How to Clean Your Dogs Ears
Did you know that ear infections are the number one reason dogs go to the vet? One of the best ways to prevent any major ear problems in your dog is by catching them early.
Make it a part of your regular grooming routine. Once or twice a week examine your dogs ears to make sure everything looks & smells normal.
How Often Should You Clean Your Dogs Ears?
There isn’t a set schedule for how often you need to clean your dogs ears; the rule is to clean them when they get dirty. If the inside of your dogs ears look and smell clean you don’t need to clean them.
If your dog gets a lot of wax build up or has had a lot of ear problems in the past you’re going to want to check their ears daily. Wax or debris left inside your dogs ears is the foundation to developing an ear infection.
If your dog isn’t prone to infections, and they don’t seem to have a lot of wax buildup you can check them weekly. The easiest way to remember to check is by making it part of your grooming routine. Look in your dogs ears and watch for signs of buildup; preventative monitoring and cleaning can reduce the chances of developing an infection.
Dog Ear Infection Symptoms
If your dogs ears smell bad, or if he’s scratching at them or shaking his head he might be suffering from an ear infection. Healthy ears don’t have an odor. You should contact your veterinarian so they can properly diagnose and treat it. They’ll take a sample from your dogs ears and examine it under the microscope to see which microorganisms are present.
Ear infections need to be treated by a veterinarian. If you try to manage the infection on your own you can do permanent damage. Symptoms of ear infections in dogs include:
- Foul odor
- Extra scratching of the ear
- Sensitivity or pain
If your dog has black or dark brown ear wax you should call the veterinarian; this is a common symptom of ear mites. Untreated ear infections can lead to permanent damage and hearing loss.
Some Dogs Are More Susceptible to Ear Infections
There are a couple factors that increase the likelihood of your dog developing an ear infection.
If your dog has long, floppy ears they’re more likely to trap dirt and moisture due to the lower amount of air flow reaching the ear canal. Cocker Spaniels and Bassett Hounds are genetically predisposed to developing ear infections because of their pendulum ears. You’ll want to make sure you check their ears once a week to make sure they’re staying clean.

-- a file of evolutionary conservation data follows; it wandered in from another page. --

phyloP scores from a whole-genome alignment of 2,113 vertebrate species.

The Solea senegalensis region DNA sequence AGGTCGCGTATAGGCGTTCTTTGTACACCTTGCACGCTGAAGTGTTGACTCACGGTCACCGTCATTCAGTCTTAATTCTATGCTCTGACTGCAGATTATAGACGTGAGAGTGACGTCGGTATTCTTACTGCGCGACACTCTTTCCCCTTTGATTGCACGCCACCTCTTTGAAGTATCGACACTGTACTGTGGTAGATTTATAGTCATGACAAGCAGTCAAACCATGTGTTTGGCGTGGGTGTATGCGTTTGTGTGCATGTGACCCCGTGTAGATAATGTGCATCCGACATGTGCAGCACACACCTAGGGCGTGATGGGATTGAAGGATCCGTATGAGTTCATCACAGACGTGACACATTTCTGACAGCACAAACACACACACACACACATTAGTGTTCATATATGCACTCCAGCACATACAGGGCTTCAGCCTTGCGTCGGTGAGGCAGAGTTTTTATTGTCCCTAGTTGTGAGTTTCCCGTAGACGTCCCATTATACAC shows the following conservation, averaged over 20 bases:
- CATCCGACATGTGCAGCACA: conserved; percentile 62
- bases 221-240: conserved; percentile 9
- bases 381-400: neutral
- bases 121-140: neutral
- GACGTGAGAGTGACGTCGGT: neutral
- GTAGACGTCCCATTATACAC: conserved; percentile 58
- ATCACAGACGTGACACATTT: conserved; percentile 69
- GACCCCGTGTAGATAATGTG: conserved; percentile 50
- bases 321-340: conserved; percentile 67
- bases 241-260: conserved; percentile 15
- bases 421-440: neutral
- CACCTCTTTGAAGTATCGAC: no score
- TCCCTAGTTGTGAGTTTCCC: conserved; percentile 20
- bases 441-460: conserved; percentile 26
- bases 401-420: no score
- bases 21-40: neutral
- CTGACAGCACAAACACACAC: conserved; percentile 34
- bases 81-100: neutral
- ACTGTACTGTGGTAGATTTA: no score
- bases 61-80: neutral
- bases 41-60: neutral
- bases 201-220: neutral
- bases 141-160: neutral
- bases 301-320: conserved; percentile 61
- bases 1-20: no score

Dogs with a lot of inner ear hair are also more likely to trap excess dirt and debris in their ears. And dogs that live in a humid environment are more susceptible to developing ear infections. Make sure you monitor them regularly to catch any excess wax or debris building up.
Dogs that swim often can develop ear infections; make sure you dry your dogs thoroughly when they’re done swimming.
Preparing to Clean Your Dogs Ears
Unfortunately your dog is probably not going to be interested in having his ears inspected and cleaned. It’s not one of my dogs favorite activities. But despite your dogs lack of enthusiasm for ear cleaning it’s part of grooming maintenance that needs to be done from time to time.
If your dog isn’t used to having his ears handled or cleaned you might want to ask for assistance, it’ll make it much easier on you. Ear infections are the number one reason dogs visit the veterinarian. The ears are the perfect environment for bacteria and yeast to grow; routinely checking for signs of buildup will reduce the chance of your dog developing an ear infection.
Dog Ear Cleaning Supplies You’ll Need
You’re going to want to use cotton balls or gauze pads. Q-Tips have a hard end which can make your dog uncomfortable, and if you go too deep you can rupture their ear drum.
You have a couple choices when it comes to choosing a ear cleaning solution for your dog. You can buy them online or get some from your veterinarian’s office. We use Epi-Otic because it was recommended by my veterinarian as a mild routine cleaning solution that wouldn’t cause irritation.
How to Make Your Own DIY Dog Ear Cleaning Solution
You can also make your own DIY dog ear cleaning solution. Some homemade options include:
- Water and hydrogen peroxide. Use with caution; ears may become irritated with excess use of hydrogen peroxide.
- Vinegar and water. Mix one part vinegar and two parts water. As with peroxide some dogs may be sensitive to vinegar so watch for signs of irritation.
- Witch hazel
- Green tea (that’s been cooled)
- Organic apple cider & water mixed in equal parts.
How To Clean Your Dogs Ears
You’re going start by dipping your cotton ball, or gauze wrapped around your finger, into the cleaning solution. Start the cleaning by gently rubbing the cotton ball around the inside of your dogs ear flap. Replace the cotton ball as needed as you pick up dirt and debris.
Start from the outside and go inwards, only cleaning the areas you can reach and visibly see. Don’t push the cotton ball into your dogs ear canal, this can lead to permanent damage or hearing loss. Stop if you feel any resistance, you only want to clean where you can easily reach.
*You may want to clean your dogs ears in the tub or outside; when your dog shakes his head the excess solution could end up on your walls.
DON’T stick q tips into the ear any further than you can see. Deep placement of a q tip can rupture the ear drum or can pack wax and other debris further into the ear canal, preventing medications from getting to the deeper parts of the ear canal. – College of Veterinary Medicine
Here’s a good example of how to clean your dogs ears without being too invasive: